Behold the Robo-Berry

Behold the Robo-Berry

If you’ve never picked a raspberry before, that’s a shame, since a fresh raspberry is a lovely thing. Second, and more importantly in this situation, you would be unaware that there is a method to it that, shockingly, robots aren’t really excellent at since they are… crushy. However, the Swiss researchers’ robo-berry might herald in a new era of delicate, automatic robo-pickers. Picking a raspberry is as simple as gripping it just enough to acquire purchase and then pulling it downwards off the little stem, which appears to be backwards and is allegedly termed the “receptacle.”

Our hands are among the most delicate and precisely regulated creations in the cosmos, the culmination of a hundred million years of evolution, rivaled only by (I assume) raccoons. Robots just lack the sensibilities required to figure out the best method for harvesting berries. But what if it could speak with the berry to gain a better understanding of the dynamics at work and avoid either a violent crushing or a humiliating failure-to-detachment?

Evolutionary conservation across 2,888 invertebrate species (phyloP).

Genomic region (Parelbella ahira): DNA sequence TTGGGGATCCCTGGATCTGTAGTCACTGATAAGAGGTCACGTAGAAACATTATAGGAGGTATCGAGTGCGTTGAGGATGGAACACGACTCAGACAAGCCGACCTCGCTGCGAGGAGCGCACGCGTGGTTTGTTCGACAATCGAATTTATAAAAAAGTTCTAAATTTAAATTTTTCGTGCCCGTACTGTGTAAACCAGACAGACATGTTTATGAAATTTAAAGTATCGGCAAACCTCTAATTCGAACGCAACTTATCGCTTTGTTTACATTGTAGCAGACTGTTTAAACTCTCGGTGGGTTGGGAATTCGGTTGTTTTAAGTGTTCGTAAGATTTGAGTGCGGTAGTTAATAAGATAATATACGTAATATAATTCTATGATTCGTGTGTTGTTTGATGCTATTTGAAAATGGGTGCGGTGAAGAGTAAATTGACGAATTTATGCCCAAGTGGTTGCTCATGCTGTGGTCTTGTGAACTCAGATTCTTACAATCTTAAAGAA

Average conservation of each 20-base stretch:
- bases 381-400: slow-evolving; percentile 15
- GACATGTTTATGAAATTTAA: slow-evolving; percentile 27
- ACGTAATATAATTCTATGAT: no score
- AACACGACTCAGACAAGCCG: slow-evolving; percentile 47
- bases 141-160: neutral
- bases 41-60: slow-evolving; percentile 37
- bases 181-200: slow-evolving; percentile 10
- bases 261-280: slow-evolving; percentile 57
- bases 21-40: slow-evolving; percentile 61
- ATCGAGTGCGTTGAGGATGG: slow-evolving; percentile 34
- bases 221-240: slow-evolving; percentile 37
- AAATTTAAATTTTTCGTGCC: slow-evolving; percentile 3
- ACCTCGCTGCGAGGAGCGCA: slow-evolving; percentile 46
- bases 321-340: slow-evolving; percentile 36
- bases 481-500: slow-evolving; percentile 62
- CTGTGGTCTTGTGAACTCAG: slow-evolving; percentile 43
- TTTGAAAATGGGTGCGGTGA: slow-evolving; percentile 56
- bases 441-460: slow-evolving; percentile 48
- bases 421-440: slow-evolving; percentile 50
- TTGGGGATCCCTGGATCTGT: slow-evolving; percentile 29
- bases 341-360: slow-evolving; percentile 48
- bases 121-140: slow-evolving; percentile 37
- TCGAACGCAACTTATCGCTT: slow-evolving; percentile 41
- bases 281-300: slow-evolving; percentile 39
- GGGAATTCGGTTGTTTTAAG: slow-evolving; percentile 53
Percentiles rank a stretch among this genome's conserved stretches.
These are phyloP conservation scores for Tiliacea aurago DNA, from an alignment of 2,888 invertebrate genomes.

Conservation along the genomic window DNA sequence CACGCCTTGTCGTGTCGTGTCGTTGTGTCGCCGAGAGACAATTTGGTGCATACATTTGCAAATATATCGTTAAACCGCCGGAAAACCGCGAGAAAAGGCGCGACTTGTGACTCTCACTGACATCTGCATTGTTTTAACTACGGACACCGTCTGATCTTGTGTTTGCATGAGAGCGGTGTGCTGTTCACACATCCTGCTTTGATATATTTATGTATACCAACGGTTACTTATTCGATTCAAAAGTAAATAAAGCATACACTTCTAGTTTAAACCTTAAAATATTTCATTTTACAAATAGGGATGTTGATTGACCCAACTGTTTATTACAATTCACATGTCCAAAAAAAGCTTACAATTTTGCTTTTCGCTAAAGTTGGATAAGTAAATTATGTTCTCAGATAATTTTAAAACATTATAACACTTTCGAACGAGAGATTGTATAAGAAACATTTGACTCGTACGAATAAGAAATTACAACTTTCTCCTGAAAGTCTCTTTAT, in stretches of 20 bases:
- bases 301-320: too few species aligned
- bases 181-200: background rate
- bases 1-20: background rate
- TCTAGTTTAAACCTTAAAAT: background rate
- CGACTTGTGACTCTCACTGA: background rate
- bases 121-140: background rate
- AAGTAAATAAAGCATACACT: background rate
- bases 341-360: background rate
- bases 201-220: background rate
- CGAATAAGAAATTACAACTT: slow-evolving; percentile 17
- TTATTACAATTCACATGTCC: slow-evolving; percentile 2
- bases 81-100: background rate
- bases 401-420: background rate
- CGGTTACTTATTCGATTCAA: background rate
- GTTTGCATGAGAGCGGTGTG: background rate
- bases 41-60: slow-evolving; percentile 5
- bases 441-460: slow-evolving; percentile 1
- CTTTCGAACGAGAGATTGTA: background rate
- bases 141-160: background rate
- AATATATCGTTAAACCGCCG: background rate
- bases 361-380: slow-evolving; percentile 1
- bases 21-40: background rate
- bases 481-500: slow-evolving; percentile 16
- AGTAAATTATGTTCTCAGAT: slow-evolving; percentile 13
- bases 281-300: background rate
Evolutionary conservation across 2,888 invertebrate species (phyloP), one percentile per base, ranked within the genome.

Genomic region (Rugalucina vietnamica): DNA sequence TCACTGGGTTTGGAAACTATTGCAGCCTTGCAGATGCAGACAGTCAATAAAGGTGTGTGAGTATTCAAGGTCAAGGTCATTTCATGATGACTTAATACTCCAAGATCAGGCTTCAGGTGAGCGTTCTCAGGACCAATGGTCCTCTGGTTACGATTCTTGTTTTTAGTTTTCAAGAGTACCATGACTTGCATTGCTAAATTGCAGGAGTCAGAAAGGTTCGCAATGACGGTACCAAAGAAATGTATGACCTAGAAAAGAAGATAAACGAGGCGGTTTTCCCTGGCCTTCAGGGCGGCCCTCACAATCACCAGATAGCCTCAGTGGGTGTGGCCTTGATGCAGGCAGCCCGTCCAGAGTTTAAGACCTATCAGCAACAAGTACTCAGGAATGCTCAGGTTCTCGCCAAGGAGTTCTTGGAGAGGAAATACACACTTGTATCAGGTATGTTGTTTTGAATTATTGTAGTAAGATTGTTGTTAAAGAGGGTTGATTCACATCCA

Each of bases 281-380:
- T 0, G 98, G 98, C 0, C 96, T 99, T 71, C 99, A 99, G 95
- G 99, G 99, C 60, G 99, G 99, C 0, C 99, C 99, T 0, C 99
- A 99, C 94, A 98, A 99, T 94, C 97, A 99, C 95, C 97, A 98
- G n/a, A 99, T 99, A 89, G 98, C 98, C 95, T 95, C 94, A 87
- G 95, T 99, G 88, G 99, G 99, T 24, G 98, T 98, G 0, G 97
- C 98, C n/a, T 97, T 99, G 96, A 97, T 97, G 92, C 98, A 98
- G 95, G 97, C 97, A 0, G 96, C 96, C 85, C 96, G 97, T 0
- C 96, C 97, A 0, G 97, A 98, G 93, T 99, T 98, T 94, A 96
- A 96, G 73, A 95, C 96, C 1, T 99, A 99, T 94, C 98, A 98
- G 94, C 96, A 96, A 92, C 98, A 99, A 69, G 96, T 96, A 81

That’s what Kai Junge, a PhD student at EPFL in Switzerland, hopes to do with his “sensorized raspberry,” a silicone and silicon imitation fruit that feeds back to the picking machine, allowing it to learn to pick quicker, better, and cleaner.

“As robotics engineers, it’s a fascinating challenge,” said Professor Josie Hughes, who worked on the project alongside Junge. “Wasting raspberries is just not an option since the harvesting season is so short and the fruit is so precious. Furthermore, the expense and logistical hurdles of field testing various solutions are prohibitive. That’s why we chose to conduct our research in the lab and create a raspberry replica to teach harvesting robots.”

The difficult phase, it appears, occurs just before detaching, when the effort required to grasp the berry on the receptacle suddenly becomes excessive as the item transforms from solid to hollow. A fluidic sensor in the replica berry tells the system how much compression the silicone drooplets are experiencing, allowing the control model to learn how to change its grasp as though the berry itself is informing it how much is too much. In April, the team aims to showcase their findings at RobotSoft. Once they’ve settled on the raspberry, they can go on to other berries, tomatoes, grapes, and even apricots. The future appears to be bright!